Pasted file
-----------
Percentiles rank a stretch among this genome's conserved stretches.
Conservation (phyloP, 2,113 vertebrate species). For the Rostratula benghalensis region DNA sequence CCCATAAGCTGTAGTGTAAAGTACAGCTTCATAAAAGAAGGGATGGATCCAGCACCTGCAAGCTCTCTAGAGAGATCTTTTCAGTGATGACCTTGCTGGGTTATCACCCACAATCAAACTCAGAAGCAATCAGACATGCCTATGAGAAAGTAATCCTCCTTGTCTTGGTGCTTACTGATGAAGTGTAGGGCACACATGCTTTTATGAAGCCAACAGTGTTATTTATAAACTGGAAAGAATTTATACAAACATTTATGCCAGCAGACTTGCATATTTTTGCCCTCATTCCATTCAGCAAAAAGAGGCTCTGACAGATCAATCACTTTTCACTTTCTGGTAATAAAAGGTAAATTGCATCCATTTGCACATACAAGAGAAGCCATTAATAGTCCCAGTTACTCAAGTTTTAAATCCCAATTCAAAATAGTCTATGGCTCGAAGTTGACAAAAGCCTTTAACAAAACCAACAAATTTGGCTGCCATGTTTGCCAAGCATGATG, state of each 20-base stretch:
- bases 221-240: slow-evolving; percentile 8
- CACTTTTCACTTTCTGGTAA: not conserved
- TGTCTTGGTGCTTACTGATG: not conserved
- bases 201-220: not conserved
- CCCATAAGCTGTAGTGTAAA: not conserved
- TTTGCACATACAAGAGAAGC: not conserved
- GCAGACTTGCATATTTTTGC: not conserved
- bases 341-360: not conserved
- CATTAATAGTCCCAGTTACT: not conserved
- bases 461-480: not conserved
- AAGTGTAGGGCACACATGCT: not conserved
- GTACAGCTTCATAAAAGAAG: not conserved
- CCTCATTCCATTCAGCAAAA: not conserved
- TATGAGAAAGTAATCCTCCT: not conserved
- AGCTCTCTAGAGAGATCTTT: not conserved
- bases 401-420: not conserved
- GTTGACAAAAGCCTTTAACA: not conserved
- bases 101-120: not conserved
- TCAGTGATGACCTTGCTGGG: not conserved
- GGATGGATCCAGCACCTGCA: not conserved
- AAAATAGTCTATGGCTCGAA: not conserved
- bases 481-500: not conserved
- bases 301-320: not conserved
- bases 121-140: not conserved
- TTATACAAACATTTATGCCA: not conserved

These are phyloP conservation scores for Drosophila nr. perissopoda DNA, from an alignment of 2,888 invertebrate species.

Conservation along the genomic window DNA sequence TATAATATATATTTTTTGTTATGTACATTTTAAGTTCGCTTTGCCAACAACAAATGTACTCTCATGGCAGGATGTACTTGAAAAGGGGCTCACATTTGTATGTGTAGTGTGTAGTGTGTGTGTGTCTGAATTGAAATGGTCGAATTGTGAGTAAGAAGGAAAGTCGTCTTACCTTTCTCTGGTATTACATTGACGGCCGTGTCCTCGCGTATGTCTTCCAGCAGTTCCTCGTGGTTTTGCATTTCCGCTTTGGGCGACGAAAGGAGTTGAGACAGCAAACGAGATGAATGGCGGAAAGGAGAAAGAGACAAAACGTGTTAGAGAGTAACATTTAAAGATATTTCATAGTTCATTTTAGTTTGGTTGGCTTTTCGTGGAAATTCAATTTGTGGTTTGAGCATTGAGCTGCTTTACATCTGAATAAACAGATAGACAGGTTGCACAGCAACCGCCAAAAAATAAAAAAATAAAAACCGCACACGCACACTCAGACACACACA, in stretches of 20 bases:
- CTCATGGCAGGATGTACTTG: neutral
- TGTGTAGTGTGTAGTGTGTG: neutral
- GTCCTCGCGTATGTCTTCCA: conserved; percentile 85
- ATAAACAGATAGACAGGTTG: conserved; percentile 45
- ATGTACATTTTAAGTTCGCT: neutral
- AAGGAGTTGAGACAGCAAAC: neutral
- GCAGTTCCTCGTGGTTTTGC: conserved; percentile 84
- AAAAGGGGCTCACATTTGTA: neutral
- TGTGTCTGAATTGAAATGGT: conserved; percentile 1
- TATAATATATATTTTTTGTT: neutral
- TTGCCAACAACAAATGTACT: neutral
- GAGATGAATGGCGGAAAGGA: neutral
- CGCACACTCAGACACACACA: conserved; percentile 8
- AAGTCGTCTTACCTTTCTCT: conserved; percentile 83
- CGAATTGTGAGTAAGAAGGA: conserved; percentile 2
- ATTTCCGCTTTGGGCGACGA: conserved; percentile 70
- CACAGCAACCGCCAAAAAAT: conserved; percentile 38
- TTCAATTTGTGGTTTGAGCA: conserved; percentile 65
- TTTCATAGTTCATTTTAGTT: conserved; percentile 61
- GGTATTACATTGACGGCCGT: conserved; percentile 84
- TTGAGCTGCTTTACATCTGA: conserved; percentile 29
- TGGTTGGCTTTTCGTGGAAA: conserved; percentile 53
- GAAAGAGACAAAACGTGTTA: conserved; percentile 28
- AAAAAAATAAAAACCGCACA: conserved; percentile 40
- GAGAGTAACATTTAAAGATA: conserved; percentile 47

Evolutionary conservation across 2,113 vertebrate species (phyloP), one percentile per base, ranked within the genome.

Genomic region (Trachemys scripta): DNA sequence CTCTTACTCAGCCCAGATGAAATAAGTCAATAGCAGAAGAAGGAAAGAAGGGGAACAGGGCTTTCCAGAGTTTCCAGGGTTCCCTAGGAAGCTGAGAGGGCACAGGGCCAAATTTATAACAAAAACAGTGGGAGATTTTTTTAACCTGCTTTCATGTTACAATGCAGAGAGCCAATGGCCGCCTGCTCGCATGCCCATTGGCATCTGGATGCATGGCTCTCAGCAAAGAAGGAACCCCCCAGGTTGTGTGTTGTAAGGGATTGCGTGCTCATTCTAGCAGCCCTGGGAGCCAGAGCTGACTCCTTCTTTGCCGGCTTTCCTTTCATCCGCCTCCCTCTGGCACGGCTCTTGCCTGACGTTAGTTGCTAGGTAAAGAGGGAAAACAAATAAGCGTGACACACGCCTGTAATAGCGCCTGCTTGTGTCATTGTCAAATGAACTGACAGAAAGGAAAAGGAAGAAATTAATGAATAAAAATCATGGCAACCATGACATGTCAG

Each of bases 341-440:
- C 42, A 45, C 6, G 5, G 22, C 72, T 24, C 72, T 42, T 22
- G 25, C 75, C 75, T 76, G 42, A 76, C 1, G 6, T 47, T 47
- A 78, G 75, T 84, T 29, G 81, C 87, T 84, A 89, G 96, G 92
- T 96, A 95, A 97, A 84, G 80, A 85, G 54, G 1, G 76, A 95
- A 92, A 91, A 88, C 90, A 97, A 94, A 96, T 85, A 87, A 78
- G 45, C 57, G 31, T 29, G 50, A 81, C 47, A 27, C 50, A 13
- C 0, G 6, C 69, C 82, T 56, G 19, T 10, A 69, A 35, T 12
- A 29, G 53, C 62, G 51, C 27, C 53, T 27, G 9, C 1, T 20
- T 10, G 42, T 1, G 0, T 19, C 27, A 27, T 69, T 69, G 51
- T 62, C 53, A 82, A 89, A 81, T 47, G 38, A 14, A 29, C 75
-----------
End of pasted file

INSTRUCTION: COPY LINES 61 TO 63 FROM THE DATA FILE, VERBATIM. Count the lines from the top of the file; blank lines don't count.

- T 96, A 95, A 97, A 84, G 80, A 85, G 54, G 1, G 76, A 95
- A 92, A 91, A 88, C 90, A 97, A 94, A 96, T 85, A 87, A 78
- G 45, C 57, G 31, T 29, G 50, A 81, C 47, A 27, C 50, A 13